Golden Valley pastor suffers life-changing injury after slipping on ice

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With his wife and daughter at his bedside, Pastor David Kent told us how his life changed in seconds.

“Took one slip, I was down on the ground. My hands, my arms, my legs were all paralyzed,” he recalls. “I couldn’t move, my hands were in the snow. I knew that wasn’t good.”

Kent says on Dec. 16, he was walking on a downhill road in front of his church, the Christian Life Center in Golden Valley — when he suddenly slipped and broke his neck.

“Very icy,” he says. “You can hear the ambulance peeling out to try to get back up the road, so that’s how icy it was. It was super-slick.”

Kent’s family says his injuries were “devastating.”

Doctors told them they would have to remove two vertebrae and put a rod in his spine to strengthen and stabilize it.

“They said we need to do surgery quickly, because he’s broken his C4 and C5,” the pastor’s wife, Susan, explains. “They said spinal cord injuries have to have surgery within 24 hours… and if they didn’t do it fast, (the area) below the C5 could be damaged as well.”

Kent says at first, he was unable to move his arms, legs, feet and hands.

But after weeks of physical and occupational therapy, he’s making progress.

“Initially, I couldn’t move like, this arm. I’ve got some movement side-by-side,” Kent explains. “I wept when they put these stimulus things on my arm and I could actually see for the first time since the 16th of December, my fingers move.”

Kent’s daughter Amy Thacker says he was initially undergoing about an hour of therapy a day — but now that’s been increased to 90 minutes in the morning and 90 minutes in the afternoon.  

“Absolutely, he’s shown a lot of recovery so far,” declares Kim Franklin, a nurse practitioner who is part of Kent’s medical care team at North Memorial Health. “Being able to move his arm. Just today, we were excited that he was able to wriggle his right toes.”

She says she’s seeing more people hurt with the wintry weather.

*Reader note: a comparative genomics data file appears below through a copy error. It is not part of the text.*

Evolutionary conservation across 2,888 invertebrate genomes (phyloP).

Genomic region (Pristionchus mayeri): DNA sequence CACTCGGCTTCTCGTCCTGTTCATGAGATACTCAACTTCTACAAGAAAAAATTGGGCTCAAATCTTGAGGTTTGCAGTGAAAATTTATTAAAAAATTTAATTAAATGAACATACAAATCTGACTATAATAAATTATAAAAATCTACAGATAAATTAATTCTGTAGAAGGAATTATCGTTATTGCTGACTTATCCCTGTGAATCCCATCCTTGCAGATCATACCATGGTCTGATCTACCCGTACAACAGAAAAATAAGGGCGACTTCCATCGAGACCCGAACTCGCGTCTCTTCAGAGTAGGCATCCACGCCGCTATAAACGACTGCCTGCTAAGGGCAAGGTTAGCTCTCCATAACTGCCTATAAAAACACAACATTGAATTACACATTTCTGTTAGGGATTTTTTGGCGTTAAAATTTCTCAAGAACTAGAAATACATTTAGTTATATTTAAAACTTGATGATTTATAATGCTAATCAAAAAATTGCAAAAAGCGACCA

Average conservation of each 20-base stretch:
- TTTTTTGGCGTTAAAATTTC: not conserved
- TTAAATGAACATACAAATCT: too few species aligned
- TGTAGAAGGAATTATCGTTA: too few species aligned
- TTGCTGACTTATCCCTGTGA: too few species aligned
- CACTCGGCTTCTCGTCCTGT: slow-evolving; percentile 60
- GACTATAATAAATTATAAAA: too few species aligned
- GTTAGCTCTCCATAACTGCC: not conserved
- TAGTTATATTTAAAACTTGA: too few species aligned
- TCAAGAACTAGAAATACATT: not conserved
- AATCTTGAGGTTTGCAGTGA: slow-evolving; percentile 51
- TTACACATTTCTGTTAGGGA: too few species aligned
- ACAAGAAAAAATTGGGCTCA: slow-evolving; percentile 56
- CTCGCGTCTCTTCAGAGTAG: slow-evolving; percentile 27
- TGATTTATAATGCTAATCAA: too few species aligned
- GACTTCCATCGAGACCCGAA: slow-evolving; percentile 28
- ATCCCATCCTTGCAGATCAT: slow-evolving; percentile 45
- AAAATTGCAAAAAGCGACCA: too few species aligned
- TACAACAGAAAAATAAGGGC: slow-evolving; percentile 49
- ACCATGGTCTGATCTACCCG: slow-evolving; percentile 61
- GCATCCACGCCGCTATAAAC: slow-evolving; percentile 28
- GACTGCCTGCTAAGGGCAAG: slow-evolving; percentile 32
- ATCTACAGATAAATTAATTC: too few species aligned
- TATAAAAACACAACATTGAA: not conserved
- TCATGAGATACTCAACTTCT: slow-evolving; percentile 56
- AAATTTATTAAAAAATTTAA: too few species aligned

“We’ve gotten a lot of injuries of people slipping and falling this year,” Franklin notes. “A lot of orthopedic injuries and a handful of spinal injuries, and it’s not uncommon to see an incomplete spinal cord injury like his.”

As he recovers, Kent and his family say they’re facing yet another challenge.

Thacker says her father’s in-hospital therapy has just weeks to go before he’ll need to switch to a private provider.

She explains that because he’s self-insured, providers she’s contacted are asking for thousands of dollars up front — money she says the family doesn’t have.

“It’s sticker shock for sure,” Thacker says. “One facility we recently talked to was $7200-per-day for self-pay patients and that he’ll need eight-to-12 weeks of intensive acute care rehab. It’s daunting.”

She says if her father gets into a full-time rehab facility — he could receive as much as eight hours of therapy a day.

She’s launched a crowd funding account which she hopes will help.

Kent says he’s an optimist — ready to face the unknown.

“It may be a slow healing, but I believe he is going to walk again,” Susan exclaims. “I don’t know how long it will take, I don’t know how much rehab he’ll have to go through. But we have hope.”

“I wouldn’t wish this on anybody,” Kent says. “Definitely, it’s been an experience where I can say I’ve been blessed — because of all the people that have come alongside and been a strength to me.”

You can find out more about the family’s GoFundMe account here.